There’s a trend in culture I’ve been noticing, and it saddens me. There’s a list of names that we know all or most of: Timothy McVeigh, Eric Harris, Dylan Klebold, Seung-Hui Cho, Midal Halik, and now, James Holmes. We know their stories, their motives, their childhood histories, we know their hair color, how many people they killed, their ethnicity and what kind of music they listened to. We know every facet of their lives, because the media has told us their stories. Which is, in a lot of cases, exactly what they wanted. More interesting than what we know, however, is what we don’t know – the victims. Can you list even one name of one victim from one of the mass murders perpetrated above? I know I can’t. I had to scroll through the same articles with the same facts about James Holmes to even find one paragraph of information about any of his victims. The headline story on news websites yesterday featured a picture of Mr. Holmes sitting in court. The articles that followed were pages and pages long. The articles I managed to glean about the victims? A few paragraphs at most, and almost every single one was accompanied by a celebrity’s PR move, be it Christian Bale or Barack Obama.
Don’t get me wrong, I’m glad that the President and Mr. Bale visited the victims, but the stories shouldn’t be about them doing what is, quite simply, the right thing. The stories should be the victims’ stories, not James Holmes’, not the President’s and not Mr. Bale’s. And if the victims don’t want to tell their stories, then so be it, but this tragedy shouldn’t be about James Holmes, because that’s exactly what he wants it to be. Nor should this tragedy be used as a platform for debate about gun control, the presidential election, party values or religion. People died. Other lives are forever altered. Is it really right for us to use tragedy to advance our own agendas? If you were a victim of a horrendous crime like this and every time you turned on the TV you saw the face of the man who had shot you or your loved one, how would you feel? If you saw politicians screaming at one another and holding your case up for the crowd to see, would you feel represented or singled out? I can only speak for myself, but neither of those scenarios sounds very pleasant to me.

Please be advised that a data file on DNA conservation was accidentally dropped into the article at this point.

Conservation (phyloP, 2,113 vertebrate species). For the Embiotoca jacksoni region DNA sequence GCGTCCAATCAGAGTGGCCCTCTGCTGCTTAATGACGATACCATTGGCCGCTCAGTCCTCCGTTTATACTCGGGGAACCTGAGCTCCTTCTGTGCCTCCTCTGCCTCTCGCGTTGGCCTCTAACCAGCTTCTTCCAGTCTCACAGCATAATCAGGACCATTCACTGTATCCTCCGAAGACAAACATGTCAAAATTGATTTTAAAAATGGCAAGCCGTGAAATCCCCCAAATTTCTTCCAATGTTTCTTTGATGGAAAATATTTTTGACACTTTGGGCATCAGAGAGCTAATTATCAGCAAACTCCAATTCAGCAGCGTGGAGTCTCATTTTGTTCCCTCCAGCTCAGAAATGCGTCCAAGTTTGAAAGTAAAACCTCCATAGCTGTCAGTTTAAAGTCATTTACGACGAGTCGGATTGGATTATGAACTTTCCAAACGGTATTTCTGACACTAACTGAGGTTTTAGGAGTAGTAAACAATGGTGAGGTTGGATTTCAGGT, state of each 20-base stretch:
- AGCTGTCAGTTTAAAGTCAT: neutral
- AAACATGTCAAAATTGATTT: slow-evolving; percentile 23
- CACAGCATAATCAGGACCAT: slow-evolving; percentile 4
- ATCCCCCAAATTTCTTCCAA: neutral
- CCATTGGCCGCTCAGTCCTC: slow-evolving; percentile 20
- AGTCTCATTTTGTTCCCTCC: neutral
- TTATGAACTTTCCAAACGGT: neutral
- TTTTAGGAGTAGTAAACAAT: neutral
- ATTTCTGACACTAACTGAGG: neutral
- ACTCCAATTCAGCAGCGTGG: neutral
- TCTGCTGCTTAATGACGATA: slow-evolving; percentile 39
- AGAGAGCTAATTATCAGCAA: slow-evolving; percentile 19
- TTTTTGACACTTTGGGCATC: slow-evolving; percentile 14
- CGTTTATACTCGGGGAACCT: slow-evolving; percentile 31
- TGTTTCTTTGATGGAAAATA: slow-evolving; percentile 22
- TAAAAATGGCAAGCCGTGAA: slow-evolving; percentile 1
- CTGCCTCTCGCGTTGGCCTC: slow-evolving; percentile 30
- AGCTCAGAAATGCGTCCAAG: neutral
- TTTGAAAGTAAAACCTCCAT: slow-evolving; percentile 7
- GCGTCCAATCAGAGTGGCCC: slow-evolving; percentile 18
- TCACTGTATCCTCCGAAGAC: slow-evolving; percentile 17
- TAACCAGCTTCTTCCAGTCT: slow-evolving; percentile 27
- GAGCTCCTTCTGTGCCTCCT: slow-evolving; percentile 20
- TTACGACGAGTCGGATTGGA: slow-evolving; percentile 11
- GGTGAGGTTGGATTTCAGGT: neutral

This is why dogs are so much better than people. Dogs don’t care about political agendas, celebrity or the press. They just want to be around people, and we love them for it. Smokey graduated his first class on his way to his therapy certification last night, and I sat and watched the smile on his and Joe’s face, and I could only think to myself, “This is a wonderful thing that they’re doing.” Smokey came out of a horrible tragedy and persevered, and I can’t wait for him to be able to help others who have suffered, so we can all listen to their stories instead of being forced to dive into the minds of monsters. Not to be hypocritical and use this tragedy for my own agenda, I will refrain from talking about positive reinforcement training today. Instead, I would like to celebrate the lives of the victims of the Colorado shooting and say a thank you to those who really, truly care, and to those who give to victims every day, not just in light of a national tragedy.
Thank you to all the men and women around the country who perform service work every day of their lives, to police officers, firefighters, doctors, nurses, therapists, charity workers, and so many others. Thank you to the wonderful handlers of therapy dogs who take their dogs into hospitals and warzones alike. Thank you to those dogs who perform not only therapy work, but protection work, and search and rescue. I can only hope that one day, Smokey will join your ranks.
And to those who have ever been victimized in any way, and especially to the victims of the Colorado shooting – I hope you know that the country is behind you even through the media spectacle of James Holmes. One day, you will have justice and peace. In the meantime, there are those people who will tend to your wounds for no other reason than they care about humanity. Be it human hands or wet noses, find comfort in the fact that we are all thinking about you.